World Auto Sales Set for Modest Gains in 2013

Global Auto Forecast After a 5% gain in global light-vehicle sales to 81 million units in 2012, the world outlook for 2013 from our strategic partner LMC Automotive is for slower expansion, with global sales rising by 3% to 83 million units this year. While some large markets performed solidly in 2012—notably the United States and China—the key macroeconomic risks that prevailed during 2012 look likely to persist well into 2013 with negative implications, and an unbalanced risk profile, for Europe. Regional variations will continue this year, according to Pete Kelley, managing director of LMC Automotive.

Some forecast highlights are featured from a recent issue of China Automotive Monthly—Market Trends:

More Favorable Economic Outlook to Boost China Sales in 2013

China light -vehicle sales (including imports) rose by 6.2% to 19.1 million units in 2012 from 2011, which was higher than the annual growth rate of 4.4% in 2011 vs. 2010. This advance was largely due to the phase‐out of the pay‐back effect from booming car sales in 2009-2010, and in particular the surge of the light commercial vehicle sector. Continue reading ›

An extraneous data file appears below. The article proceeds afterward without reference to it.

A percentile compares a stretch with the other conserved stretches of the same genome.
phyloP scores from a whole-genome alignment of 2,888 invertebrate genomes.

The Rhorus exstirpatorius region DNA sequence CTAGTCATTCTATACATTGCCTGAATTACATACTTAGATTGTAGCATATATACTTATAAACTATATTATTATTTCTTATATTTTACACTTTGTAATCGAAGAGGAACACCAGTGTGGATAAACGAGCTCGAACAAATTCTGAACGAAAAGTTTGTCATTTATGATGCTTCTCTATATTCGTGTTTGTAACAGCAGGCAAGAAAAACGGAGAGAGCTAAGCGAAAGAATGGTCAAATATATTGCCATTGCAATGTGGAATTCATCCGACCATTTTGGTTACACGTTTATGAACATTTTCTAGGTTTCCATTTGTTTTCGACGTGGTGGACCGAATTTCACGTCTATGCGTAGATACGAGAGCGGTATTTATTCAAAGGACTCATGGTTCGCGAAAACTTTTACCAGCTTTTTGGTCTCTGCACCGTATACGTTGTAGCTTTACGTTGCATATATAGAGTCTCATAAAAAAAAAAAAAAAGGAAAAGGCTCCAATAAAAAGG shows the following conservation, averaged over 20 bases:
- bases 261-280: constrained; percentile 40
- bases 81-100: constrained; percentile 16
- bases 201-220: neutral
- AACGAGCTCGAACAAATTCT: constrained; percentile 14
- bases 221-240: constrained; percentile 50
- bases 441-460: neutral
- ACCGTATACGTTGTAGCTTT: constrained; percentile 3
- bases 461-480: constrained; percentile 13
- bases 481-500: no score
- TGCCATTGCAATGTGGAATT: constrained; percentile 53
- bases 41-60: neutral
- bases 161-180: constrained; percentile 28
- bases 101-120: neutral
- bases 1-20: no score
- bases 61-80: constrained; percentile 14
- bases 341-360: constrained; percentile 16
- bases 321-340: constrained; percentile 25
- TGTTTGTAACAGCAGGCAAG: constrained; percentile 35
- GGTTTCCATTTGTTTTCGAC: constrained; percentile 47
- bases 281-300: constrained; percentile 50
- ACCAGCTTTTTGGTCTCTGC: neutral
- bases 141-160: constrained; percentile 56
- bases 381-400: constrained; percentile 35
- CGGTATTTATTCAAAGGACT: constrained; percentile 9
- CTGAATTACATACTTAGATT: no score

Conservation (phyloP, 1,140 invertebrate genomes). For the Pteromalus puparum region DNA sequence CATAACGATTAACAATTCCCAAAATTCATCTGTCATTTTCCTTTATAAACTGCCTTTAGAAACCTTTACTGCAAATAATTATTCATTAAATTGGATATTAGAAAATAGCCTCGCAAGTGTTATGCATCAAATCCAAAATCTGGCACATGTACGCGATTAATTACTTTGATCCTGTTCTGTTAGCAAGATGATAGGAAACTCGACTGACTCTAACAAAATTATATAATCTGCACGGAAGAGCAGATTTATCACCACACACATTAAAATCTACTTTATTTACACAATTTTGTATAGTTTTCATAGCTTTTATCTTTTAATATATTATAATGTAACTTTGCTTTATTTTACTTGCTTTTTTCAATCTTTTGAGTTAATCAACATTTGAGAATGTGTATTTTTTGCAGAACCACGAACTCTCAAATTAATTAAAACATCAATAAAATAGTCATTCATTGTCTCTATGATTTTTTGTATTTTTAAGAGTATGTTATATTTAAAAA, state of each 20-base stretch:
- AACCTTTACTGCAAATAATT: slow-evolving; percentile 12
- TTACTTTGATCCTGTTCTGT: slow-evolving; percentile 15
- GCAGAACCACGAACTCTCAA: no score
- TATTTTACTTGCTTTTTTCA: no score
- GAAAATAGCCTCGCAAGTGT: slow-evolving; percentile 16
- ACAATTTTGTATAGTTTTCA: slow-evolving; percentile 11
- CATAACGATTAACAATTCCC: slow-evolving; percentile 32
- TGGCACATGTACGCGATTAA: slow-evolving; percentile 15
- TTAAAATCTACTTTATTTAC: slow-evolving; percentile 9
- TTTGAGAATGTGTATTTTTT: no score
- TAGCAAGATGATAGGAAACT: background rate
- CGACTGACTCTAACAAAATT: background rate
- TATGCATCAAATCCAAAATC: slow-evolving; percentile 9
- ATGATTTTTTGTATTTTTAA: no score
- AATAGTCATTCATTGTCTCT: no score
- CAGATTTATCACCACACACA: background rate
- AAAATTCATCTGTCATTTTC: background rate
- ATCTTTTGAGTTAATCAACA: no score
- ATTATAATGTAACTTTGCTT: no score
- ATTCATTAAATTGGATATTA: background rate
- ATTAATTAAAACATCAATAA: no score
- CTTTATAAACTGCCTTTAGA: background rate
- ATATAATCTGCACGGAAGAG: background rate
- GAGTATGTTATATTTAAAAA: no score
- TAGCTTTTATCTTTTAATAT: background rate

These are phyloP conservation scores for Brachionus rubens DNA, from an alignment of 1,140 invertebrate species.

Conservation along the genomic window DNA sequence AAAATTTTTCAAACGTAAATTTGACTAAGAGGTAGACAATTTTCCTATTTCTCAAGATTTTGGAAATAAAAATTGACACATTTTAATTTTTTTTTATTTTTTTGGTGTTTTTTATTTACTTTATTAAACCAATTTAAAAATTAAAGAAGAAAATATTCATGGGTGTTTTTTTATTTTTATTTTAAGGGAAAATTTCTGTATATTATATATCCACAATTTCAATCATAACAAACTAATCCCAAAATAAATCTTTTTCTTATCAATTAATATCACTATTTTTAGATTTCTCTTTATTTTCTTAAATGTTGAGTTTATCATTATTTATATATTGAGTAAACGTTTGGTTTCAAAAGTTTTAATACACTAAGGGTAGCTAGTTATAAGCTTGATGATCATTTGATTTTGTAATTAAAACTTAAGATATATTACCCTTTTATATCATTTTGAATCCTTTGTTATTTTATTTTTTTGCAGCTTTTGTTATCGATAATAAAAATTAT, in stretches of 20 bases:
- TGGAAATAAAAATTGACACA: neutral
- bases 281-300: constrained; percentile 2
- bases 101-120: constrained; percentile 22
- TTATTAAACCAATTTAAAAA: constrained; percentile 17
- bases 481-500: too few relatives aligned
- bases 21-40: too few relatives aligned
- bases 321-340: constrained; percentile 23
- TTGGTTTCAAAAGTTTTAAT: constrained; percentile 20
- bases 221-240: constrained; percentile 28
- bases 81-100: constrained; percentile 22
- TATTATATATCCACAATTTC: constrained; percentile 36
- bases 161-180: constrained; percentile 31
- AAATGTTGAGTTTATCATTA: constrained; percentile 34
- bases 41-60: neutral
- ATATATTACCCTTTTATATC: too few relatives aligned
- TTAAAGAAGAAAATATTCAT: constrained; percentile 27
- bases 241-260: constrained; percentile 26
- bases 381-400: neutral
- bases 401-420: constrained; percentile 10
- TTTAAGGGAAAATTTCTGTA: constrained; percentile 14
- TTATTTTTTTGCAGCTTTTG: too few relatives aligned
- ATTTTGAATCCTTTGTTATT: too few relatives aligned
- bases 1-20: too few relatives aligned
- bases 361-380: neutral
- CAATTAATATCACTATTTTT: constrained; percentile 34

Global Auto Sales Shift Hampers Reducing Vehicle Emissions

As emerging markets, led by the BRIC countries, eclipse mature markets in global auto sales growth, it will become more challenging to control or reduce emissions from vehicles powered by internal combustion engines (ICEs).

John Humphrey

A major reason is that passenger-vehicle buyers in these markets already tend to be more sensitive to price pressure than are buyers in economically mature markets, which favors the sale of traditional ICE-powered passenger vehicles. Therefore, it is unlikely that buyers in these developing markets will accept the price premium charged for hybrid-electric or battery-electric powertrains with a price differential expected to average about US $11,000.

Although some governments, such as China’s, are taking steps to reduce auto-related carbon emissions, the sheer volume of vehicles being added to the global fleet during the next decade will largely negate these efforts, which means carbon emissions and overall air quality will get worse before it gets better. Continue reading ›